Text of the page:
In computing's early years, the only languages were machine and assembler. Clearly, there needed to be an easier language for programming those hulking early mainframes. That language, named in September 1959, became Common Business-Oriented Language (COBOL).
The credit for coming up with the basic idea goes to Mary Hawes, a Burroughs Corp. programmer. In March 1959, Hawes proposed that a new computer language be created. It would have an English-like vocabulary that could be used across different computers to perform basic business tasks.
Hawes talked Grace Hopper and others into creating a vendor-neutral interoperable computer language. Hopper suggested they approach the U.S. Department of Defense for funding and as a potential customer for the unnamed language.
Business IT experts agreed, and in May 1959, 41 computer users and manufacturers met at the Pentagon. There, they formed the Short Range Committee of the Conference on Data Systems Languages (CODASYL).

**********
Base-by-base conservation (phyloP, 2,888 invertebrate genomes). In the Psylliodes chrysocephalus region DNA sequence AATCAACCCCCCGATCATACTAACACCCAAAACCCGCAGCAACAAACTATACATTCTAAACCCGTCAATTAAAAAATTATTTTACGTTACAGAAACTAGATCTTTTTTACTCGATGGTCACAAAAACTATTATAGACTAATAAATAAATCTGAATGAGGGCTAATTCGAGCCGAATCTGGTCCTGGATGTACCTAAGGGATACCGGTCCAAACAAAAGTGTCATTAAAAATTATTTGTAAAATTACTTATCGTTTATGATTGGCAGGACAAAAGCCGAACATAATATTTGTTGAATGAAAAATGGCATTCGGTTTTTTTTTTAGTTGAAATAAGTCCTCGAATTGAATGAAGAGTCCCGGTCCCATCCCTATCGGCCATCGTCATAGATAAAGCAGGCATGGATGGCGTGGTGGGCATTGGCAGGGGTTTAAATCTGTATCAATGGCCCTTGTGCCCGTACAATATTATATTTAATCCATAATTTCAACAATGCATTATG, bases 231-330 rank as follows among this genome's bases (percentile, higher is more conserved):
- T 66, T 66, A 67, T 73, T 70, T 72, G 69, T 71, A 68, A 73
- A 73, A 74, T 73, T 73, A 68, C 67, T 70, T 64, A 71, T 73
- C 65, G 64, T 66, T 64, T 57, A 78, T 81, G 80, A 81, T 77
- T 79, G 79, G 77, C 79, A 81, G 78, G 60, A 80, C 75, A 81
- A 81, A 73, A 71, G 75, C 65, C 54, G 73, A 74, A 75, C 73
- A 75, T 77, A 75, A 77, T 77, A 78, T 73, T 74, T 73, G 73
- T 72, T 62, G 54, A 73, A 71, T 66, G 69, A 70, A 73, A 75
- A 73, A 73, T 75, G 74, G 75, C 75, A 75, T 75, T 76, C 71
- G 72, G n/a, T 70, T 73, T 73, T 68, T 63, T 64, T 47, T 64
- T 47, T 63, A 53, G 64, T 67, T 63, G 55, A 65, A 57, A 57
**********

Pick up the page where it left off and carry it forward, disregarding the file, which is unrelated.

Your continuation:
In 2016, the Government Accountability Office reported the Department of Homeland Security, Department of Veterans Affairs, and the Social Security Administration, to name just three, were still using COBOL. According to a COBOL consulting company, COBOL Cowboys, 200 billion lines of COBOL code are still in use today and 90% of Fortune 500 companies still having COBOL code keeping the lights on. And, if you've received cash out of an ATM recently, it's almost certain COBOL was running behind the scenes.
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